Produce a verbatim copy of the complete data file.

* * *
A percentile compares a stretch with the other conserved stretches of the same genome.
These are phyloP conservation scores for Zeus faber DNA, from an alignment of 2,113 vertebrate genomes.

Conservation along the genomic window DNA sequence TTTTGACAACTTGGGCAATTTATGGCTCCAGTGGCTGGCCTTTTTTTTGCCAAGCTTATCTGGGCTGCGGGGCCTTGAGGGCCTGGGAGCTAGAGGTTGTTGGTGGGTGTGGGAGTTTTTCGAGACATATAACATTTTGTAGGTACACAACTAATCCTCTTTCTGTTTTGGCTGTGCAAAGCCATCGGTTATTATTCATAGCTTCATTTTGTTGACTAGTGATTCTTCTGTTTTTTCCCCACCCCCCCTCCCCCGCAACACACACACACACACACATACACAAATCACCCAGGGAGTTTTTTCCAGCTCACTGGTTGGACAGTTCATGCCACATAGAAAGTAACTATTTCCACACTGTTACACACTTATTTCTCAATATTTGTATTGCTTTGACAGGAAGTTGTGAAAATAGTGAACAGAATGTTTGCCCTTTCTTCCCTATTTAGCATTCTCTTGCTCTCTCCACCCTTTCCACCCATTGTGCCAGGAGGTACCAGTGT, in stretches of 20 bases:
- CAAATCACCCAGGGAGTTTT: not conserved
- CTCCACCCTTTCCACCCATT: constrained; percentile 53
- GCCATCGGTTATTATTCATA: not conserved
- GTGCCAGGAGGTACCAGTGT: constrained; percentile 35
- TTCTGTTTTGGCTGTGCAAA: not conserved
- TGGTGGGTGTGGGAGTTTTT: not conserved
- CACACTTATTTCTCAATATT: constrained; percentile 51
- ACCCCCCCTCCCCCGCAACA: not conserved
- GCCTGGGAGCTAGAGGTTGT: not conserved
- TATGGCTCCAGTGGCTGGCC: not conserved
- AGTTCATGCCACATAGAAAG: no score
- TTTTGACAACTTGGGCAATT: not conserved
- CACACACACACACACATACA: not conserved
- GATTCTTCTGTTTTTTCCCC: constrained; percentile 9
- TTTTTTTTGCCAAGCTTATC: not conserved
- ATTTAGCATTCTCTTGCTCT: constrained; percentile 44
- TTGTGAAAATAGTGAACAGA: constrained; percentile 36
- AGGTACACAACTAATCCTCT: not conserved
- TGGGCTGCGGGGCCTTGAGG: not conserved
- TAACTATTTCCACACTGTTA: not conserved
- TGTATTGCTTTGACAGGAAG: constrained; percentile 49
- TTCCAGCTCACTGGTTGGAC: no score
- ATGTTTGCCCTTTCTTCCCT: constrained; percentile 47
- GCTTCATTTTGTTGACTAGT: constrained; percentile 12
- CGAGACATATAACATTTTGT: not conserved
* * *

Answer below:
A percentile compares a stretch with the other conserved stretches of the same genome.
These are phyloP conservation scores for Zeus faber DNA, from an alignment of 2,113 vertebrate genomes.

Conservation along the genomic window DNA sequence TTTTGACAACTTGGGCAATTTATGGCTCCAGTGGCTGGCCTTTTTTTTGCCAAGCTTATCTGGGCTGCGGGGCCTTGAGGGCCTGGGAGCTAGAGGTTGTTGGTGGGTGTGGGAGTTTTTCGAGACATATAACATTTTGTAGGTACACAACTAATCCTCTTTCTGTTTTGGCTGTGCAAAGCCATCGGTTATTATTCATAGCTTCATTTTGTTGACTAGTGATTCTTCTGTTTTTTCCCCACCCCCCCTCCCCCGCAACACACACACACACACACATACACAAATCACCCAGGGAGTTTTTTCCAGCTCACTGGTTGGACAGTTCATGCCACATAGAAAGTAACTATTTCCACACTGTTACACACTTATTTCTCAATATTTGTATTGCTTTGACAGGAAGTTGTGAAAATAGTGAACAGAATGTTTGCCCTTTCTTCCCTATTTAGCATTCTCTTGCTCTCTCCACCCTTTCCACCCATTGTGCCAGGAGGTACCAGTGT, in stretches of 20 bases:
- CAAATCACCCAGGGAGTTTT: not conserved
- CTCCACCCTTTCCACCCATT: constrained; percentile 53
- GCCATCGGTTATTATTCATA: not conserved
- GTGCCAGGAGGTACCAGTGT: constrained; percentile 35
- TTCTGTTTTGGCTGTGCAAA: not conserved
- TGGTGGGTGTGGGAGTTTTT: not conserved
- CACACTTATTTCTCAATATT: constrained; percentile 51
- ACCCCCCCTCCCCCGCAACA: not conserved
- GCCTGGGAGCTAGAGGTTGT: not conserved
- TATGGCTCCAGTGGCTGGCC: not conserved
- AGTTCATGCCACATAGAAAG: no score
- TTTTGACAACTTGGGCAATT: not conserved
- CACACACACACACACATACA: not conserved
- GATTCTTCTGTTTTTTCCCC: constrained; percentile 9
- TTTTTTTTGCCAAGCTTATC: not conserved
- ATTTAGCATTCTCTTGCTCT: constrained; percentile 44
- TTGTGAAAATAGTGAACAGA: constrained; percentile 36
- AGGTACACAACTAATCCTCT: not conserved
- TGGGCTGCGGGGCCTTGAGG: not conserved
- TAACTATTTCCACACTGTTA: not conserved
- TGTATTGCTTTGACAGGAAG: constrained; percentile 49
- TTCCAGCTCACTGGTTGGAC: no score
- ATGTTTGCCCTTTCTTCCCT: constrained; percentile 47
- GCTTCATTTTGTTGACTAGT: constrained; percentile 12
- CGAGACATATAACATTTTGT: not conserved